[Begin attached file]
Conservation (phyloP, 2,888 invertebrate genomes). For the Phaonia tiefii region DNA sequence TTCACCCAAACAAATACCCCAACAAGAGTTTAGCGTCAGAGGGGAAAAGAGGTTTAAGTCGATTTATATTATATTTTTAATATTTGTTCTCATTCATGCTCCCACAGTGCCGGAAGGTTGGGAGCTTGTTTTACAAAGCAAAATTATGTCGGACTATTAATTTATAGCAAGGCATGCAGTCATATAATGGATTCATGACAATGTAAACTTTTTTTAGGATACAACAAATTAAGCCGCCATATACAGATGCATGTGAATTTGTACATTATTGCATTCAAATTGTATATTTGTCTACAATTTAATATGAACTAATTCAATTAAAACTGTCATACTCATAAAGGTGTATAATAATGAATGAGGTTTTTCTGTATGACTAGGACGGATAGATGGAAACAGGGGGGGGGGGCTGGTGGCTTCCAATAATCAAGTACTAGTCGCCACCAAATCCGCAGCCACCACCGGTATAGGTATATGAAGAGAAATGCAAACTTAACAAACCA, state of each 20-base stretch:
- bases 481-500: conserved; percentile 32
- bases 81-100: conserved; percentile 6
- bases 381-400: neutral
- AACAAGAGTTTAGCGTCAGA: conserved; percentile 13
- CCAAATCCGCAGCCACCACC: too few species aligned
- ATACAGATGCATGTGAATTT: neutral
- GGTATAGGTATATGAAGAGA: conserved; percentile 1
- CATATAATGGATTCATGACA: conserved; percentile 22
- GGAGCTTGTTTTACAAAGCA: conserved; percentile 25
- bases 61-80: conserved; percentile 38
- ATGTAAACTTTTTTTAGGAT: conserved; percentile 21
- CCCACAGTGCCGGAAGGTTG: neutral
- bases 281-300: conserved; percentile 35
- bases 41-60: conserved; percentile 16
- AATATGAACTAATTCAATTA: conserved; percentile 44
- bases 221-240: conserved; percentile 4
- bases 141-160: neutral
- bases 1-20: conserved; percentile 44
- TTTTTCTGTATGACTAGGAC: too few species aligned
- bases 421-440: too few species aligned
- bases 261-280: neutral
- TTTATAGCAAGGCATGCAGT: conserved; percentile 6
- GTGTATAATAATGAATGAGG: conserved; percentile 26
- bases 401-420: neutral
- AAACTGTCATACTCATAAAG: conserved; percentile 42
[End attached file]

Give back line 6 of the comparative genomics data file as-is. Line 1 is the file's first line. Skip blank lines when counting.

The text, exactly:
- CCAAATCCGCAGCCACCACC: too few species aligned